In addition to this active campaign for banking credential theft this year, cybercriminals have also developed new fraud schemes, according to Kaspersky statement. Among them is a type of phishing that was used for the first time on Black Friday and that makes use of Buy Now Pay Later (BNPL) services.
All this and more is explained in Kaspersky’s “How customers were scammed in the 2022 Black Friday season” report, which aims to keep users safe during the November sale season.
Accordingly, Banking Trojans are known to be widely used tools in the arsenal of cybercriminals who take advantage of the sales season, while when the user browses an online store, the Trojan records all the data that the user enters into the forms on the website.
This means that cybercriminals can access the credit card or bank account number, expiration date, CVV and the victim’s login credentials on the site. By obtaining this information, attackers can use it to empty the user’s bank account, make purchases with card information, or sell data in Dark Web stores.
They create attractive fake offers
According to the information provided, after the rapid decline in the number of attacks with banking Trojans in 2021, cybercriminals are back again and stronger.
The number of attacks in 2022 has doubled compared to the same time frame in 2021. Kaspersky products detected and prevented nearly 20 million attacks from January to October. This means that the overall increase in the number of detections is 92 percent.
Sale season attracts shoppers and retailers. This period is also a favorite of cybercriminals who do not hesitate to trap online shoppers.
Cybercriminals create compelling fake offers that seem to expire quickly. In this scenario, the user has to rush to get the products sold for free or at a reduced price. This is where cybercriminals catch customers who are fond of free products and don’t pay attention to the site they enter their data on.
“Black Friday is an ideal time for scammers”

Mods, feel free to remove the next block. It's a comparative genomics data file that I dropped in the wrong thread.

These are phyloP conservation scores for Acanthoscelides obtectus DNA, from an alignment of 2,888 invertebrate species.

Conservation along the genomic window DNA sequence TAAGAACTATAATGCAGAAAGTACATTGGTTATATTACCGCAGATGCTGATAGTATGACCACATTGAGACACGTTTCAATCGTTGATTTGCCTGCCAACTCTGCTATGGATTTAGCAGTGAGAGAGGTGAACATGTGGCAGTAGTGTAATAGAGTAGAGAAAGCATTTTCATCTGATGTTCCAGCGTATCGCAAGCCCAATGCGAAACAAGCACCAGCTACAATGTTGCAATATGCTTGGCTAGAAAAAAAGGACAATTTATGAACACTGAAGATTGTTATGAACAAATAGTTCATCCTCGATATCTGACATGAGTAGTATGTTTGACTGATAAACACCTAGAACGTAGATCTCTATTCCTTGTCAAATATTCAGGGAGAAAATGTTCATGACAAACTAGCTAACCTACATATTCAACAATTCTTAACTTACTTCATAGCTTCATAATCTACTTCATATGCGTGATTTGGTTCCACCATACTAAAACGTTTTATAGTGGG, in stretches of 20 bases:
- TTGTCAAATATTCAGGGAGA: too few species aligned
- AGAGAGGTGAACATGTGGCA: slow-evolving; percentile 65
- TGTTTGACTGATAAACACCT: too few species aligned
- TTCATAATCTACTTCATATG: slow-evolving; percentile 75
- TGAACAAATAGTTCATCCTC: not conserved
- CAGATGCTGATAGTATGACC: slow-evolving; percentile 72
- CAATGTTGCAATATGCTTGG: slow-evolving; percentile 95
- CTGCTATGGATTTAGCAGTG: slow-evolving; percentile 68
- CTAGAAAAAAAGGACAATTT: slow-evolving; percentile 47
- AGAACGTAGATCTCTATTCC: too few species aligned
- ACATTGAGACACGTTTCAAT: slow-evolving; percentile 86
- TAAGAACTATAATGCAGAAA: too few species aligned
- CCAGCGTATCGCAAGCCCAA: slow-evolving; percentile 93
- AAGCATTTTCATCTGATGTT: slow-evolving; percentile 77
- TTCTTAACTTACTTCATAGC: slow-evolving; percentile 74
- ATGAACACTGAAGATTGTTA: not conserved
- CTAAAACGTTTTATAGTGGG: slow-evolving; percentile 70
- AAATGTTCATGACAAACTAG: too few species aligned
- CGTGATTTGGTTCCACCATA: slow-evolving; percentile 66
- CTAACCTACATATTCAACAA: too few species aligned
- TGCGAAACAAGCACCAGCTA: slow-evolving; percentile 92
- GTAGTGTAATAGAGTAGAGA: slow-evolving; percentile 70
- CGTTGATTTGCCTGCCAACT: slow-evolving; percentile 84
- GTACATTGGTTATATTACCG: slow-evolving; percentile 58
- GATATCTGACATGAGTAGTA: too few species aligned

In 2022, Kaspersky experts found numerous examples of phishing pages abusing BNPL services for the first time. These tools allow customers to divide their payments into interest-free installments. For this reason, these services, which are attractive to consumers, especially young people, become more popular especially during shopping periods such as Black Friday.
Kaspersky Security Specialist Olga Svistunova, whose views were included in the statement, gave the following information:
“Black Friday, the shopping and discount event of the year, is an ideal time not only for sellers and buyers, but also for scammers who want to steal as much money as possible from hasty customers. New scams using Buy Now Pay Later (BNPL) services allow cybercriminals to only It proves that they are not satisfied with the desire to attack the victims, they have found new ways to do it, which in normal times the customer can easily understand.
If the product is sold very cheaply, it is most likely a fraudulent attempt. However, the situation is not so clear during the Black Friday sales period. Shoppers pay less attention to such issues in anticipation of big discounts and become an easy target for cybercriminals. For this reason, it is very important to pay attention to which site you shop from, to be wary of companies you do not know, and to use a reliable security solution.”
“Do not trust any links or attachments received via email”
The statement made the following caveats to enjoy the best deals Black Friday has to offer this year:
“Protect all devices you use for online shopping with a reliable security solution. Do not trust any links or attachments received by email, double-check the sender before opening any link. Check the store website again before filling in any information. Is the address correct? Are there any typos or site design errors? To protect your data and money, make sure the checkout page is secure and has a padlock icon next to the URL. If you want to buy something from an unknown company, check their reviews before you decide.
Although you take as much precaution as possible, you probably won’t realize something is wrong until you see your bank or credit card statement. So if you still receive printed statements, don’t wait for them to arrive in your mailbox. Sign in to your bank online to see if all payments appear legitimate. If anything is suspicious, contact your bank or credit card company immediately to correct it.”